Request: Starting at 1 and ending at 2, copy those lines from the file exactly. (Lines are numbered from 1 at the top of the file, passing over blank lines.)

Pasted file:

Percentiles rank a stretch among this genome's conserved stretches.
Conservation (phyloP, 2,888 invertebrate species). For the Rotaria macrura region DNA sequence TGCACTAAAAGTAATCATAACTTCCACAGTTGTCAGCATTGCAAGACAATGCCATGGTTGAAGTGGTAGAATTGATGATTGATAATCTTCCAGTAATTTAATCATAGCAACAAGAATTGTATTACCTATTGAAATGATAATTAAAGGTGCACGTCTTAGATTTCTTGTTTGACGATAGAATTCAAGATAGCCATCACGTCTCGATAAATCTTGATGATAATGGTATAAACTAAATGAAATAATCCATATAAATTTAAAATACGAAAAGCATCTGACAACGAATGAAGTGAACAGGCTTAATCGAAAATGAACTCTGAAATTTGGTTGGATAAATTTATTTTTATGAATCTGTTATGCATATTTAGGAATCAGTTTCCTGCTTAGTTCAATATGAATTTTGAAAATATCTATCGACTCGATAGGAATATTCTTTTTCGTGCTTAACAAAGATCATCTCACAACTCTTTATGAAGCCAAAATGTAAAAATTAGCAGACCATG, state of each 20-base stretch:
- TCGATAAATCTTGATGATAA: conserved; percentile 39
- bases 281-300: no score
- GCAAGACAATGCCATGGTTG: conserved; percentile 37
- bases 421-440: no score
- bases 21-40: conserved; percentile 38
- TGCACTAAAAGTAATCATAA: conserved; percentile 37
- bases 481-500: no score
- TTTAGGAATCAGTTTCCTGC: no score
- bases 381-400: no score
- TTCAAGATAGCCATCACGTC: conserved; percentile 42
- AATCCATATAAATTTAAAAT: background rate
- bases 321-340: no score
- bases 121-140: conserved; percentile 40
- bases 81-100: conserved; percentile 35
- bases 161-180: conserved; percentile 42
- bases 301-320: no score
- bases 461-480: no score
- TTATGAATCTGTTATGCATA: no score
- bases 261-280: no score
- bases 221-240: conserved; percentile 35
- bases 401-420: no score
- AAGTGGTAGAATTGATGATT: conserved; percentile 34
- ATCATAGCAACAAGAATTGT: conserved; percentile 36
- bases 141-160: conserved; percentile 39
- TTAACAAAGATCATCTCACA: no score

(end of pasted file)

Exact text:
Percentiles rank a stretch among this genome's conserved stretches.
Conservation (phyloP, 2,888 invertebrate species). For the Rotaria macrura region DNA sequence TGCACTAAAAGTAATCATAACTTCCACAGTTGTCAGCATTGCAAGACAATGCCATGGTTGAAGTGGTAGAATTGATGATTGATAATCTTCCAGTAATTTAATCATAGCAACAAGAATTGTATTACCTATTGAAATGATAATTAAAGGTGCACGTCTTAGATTTCTTGTTTGACGATAGAATTCAAGATAGCCATCACGTCTCGATAAATCTTGATGATAATGGTATAAACTAAATGAAATAATCCATATAAATTTAAAATACGAAAAGCATCTGACAACGAATGAAGTGAACAGGCTTAATCGAAAATGAACTCTGAAATTTGGTTGGATAAATTTATTTTTATGAATCTGTTATGCATATTTAGGAATCAGTTTCCTGCTTAGTTCAATATGAATTTTGAAAATATCTATCGACTCGATAGGAATATTCTTTTTCGTGCTTAACAAAGATCATCTCACAACTCTTTATGAAGCCAAAATGTAAAAATTAGCAGACCATG, state of each 20-base stretch: